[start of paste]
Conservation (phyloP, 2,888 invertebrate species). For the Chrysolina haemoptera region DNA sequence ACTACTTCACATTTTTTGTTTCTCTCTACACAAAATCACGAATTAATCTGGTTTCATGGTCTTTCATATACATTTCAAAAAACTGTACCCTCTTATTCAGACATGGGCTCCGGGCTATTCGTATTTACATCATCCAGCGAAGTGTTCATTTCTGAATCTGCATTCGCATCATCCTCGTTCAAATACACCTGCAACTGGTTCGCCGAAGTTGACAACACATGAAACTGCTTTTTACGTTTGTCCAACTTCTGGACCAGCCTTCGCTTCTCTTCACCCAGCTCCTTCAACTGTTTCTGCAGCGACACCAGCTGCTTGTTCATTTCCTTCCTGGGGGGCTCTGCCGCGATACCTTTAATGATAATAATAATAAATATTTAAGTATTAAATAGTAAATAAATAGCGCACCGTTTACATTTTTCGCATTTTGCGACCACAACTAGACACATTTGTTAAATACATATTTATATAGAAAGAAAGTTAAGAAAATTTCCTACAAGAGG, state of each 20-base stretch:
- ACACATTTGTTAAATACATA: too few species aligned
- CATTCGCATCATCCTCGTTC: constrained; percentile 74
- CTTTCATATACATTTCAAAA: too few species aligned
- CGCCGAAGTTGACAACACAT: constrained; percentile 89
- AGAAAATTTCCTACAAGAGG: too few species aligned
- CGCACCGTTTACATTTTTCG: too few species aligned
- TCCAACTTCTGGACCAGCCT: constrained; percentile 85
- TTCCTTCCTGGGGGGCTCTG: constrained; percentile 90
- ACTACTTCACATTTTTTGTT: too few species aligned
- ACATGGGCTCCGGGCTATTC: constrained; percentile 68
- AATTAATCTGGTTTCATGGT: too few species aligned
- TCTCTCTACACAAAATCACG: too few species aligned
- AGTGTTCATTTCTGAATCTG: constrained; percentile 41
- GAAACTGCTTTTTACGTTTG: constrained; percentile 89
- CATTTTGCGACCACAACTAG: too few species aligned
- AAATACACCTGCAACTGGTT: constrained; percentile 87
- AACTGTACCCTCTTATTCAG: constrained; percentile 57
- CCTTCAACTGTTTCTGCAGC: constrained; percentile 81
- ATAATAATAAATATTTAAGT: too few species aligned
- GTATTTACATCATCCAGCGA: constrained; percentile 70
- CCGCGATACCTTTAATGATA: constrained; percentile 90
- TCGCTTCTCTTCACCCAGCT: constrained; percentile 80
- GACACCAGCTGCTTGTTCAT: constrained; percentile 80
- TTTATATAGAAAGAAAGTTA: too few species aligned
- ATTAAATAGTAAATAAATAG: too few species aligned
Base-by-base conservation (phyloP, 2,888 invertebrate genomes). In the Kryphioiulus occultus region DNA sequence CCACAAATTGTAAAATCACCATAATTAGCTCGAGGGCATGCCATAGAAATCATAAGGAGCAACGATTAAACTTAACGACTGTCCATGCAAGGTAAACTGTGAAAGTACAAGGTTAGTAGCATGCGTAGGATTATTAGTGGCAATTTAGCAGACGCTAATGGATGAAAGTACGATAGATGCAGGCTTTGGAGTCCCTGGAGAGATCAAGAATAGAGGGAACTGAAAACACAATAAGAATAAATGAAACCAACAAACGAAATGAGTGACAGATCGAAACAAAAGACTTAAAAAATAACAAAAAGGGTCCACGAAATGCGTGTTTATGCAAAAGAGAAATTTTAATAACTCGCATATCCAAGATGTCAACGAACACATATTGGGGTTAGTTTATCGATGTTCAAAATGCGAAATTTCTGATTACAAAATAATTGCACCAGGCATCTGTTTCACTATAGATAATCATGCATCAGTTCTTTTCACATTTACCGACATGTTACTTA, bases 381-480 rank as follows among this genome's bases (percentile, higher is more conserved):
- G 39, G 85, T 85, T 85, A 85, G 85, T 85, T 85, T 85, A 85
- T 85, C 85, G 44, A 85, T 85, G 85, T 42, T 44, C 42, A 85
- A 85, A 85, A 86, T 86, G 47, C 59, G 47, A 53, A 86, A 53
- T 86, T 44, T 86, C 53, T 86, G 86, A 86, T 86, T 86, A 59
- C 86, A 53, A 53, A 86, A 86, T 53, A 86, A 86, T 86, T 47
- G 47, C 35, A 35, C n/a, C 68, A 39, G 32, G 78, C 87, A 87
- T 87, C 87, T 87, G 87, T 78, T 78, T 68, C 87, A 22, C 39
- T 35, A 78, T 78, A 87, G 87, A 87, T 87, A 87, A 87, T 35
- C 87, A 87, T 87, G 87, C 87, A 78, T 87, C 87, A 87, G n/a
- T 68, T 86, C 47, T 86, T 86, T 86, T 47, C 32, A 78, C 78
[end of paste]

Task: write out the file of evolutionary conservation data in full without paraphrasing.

Conservation (phyloP, 2,888 invertebrate species). For the Chrysolina haemoptera region DNA sequence ACTACTTCACATTTTTTGTTTCTCTCTACACAAAATCACGAATTAATCTGGTTTCATGGTCTTTCATATACATTTCAAAAAACTGTACCCTCTTATTCAGACATGGGCTCCGGGCTATTCGTATTTACATCATCCAGCGAAGTGTTCATTTCTGAATCTGCATTCGCATCATCCTCGTTCAAATACACCTGCAACTGGTTCGCCGAAGTTGACAACACATGAAACTGCTTTTTACGTTTGTCCAACTTCTGGACCAGCCTTCGCTTCTCTTCACCCAGCTCCTTCAACTGTTTCTGCAGCGACACCAGCTGCTTGTTCATTTCCTTCCTGGGGGGCTCTGCCGCGATACCTTTAATGATAATAATAATAAATATTTAAGTATTAAATAGTAAATAAATAGCGCACCGTTTACATTTTTCGCATTTTGCGACCACAACTAGACACATTTGTTAAATACATATTTATATAGAAAGAAAGTTAAGAAAATTTCCTACAAGAGG, state of each 20-base stretch:
- ACACATTTGTTAAATACATA: too few species aligned
- CATTCGCATCATCCTCGTTC: constrained; percentile 74
- CTTTCATATACATTTCAAAA: too few species aligned
- CGCCGAAGTTGACAACACAT: constrained; percentile 89
- AGAAAATTTCCTACAAGAGG: too few species aligned
- CGCACCGTTTACATTTTTCG: too few species aligned
- TCCAACTTCTGGACCAGCCT: constrained; percentile 85
- TTCCTTCCTGGGGGGCTCTG: constrained; percentile 90
- ACTACTTCACATTTTTTGTT: too few species aligned
- ACATGGGCTCCGGGCTATTC: constrained; percentile 68
- AATTAATCTGGTTTCATGGT: too few species aligned
- TCTCTCTACACAAAATCACG: too few species aligned
- AGTGTTCATTTCTGAATCTG: constrained; percentile 41
- GAAACTGCTTTTTACGTTTG: constrained; percentile 89
- CATTTTGCGACCACAACTAG: too few species aligned
- AAATACACCTGCAACTGGTT: constrained; percentile 87
- AACTGTACCCTCTTATTCAG: constrained; percentile 57
- CCTTCAACTGTTTCTGCAGC: constrained; percentile 81
- ATAATAATAAATATTTAAGT: too few species aligned
- GTATTTACATCATCCAGCGA: constrained; percentile 70
- CCGCGATACCTTTAATGATA: constrained; percentile 90
- TCGCTTCTCTTCACCCAGCT: constrained; percentile 80
- GACACCAGCTGCTTGTTCAT: constrained; percentile 80
- TTTATATAGAAAGAAAGTTA: too few species aligned
- ATTAAATAGTAAATAAATAG: too few species aligned
Base-by-base conservation (phyloP, 2,888 invertebrate genomes). In the Kryphioiulus occultus region DNA sequence CCACAAATTGTAAAATCACCATAATTAGCTCGAGGGCATGCCATAGAAATCATAAGGAGCAACGATTAAACTTAACGACTGTCCATGCAAGGTAAACTGTGAAAGTACAAGGTTAGTAGCATGCGTAGGATTATTAGTGGCAATTTAGCAGACGCTAATGGATGAAAGTACGATAGATGCAGGCTTTGGAGTCCCTGGAGAGATCAAGAATAGAGGGAACTGAAAACACAATAAGAATAAATGAAACCAACAAACGAAATGAGTGACAGATCGAAACAAAAGACTTAAAAAATAACAAAAAGGGTCCACGAAATGCGTGTTTATGCAAAAGAGAAATTTTAATAACTCGCATATCCAAGATGTCAACGAACACATATTGGGGTTAGTTTATCGATGTTCAAAATGCGAAATTTCTGATTACAAAATAATTGCACCAGGCATCTGTTTCACTATAGATAATCATGCATCAGTTCTTTTCACATTTACCGACATGTTACTTA, bases 381-480 rank as follows among this genome's bases (percentile, higher is more conserved):
- G 39, G 85, T 85, T 85, A 85, G 85, T 85, T 85, T 85, A 85
- T 85, C 85, G 44, A 85, T 85, G 85, T 42, T 44, C 42, A 85
- A 85, A 85, A 86, T 86, G 47, C 59, G 47, A 53, A 86, A 53
- T 86, T 44, T 86, C 53, T 86, G 86, A 86, T 86, T 86, A 59
- C 86, A 53, A 53, A 86, A 86, T 53, A 86, A 86, T 86, T 47
- G 47, C 35, A 35, C n/a, C 68, A 39, G 32, G 78, C 87, A 87
- T 87, C 87, T 87, G 87, T 78, T 78, T 68, C 87, A 22, C 39
- T 35, A 78, T 78, A 87, G 87, A 87, T 87, A 87, A 87, T 35
- C 87, A 87, T 87, G 87, C 87, A 78, T 87, C 87, A 87, G n/a
- T 68, T 86, C 47, T 86, T 86, T 86, T 47, C 32, A 78, C 78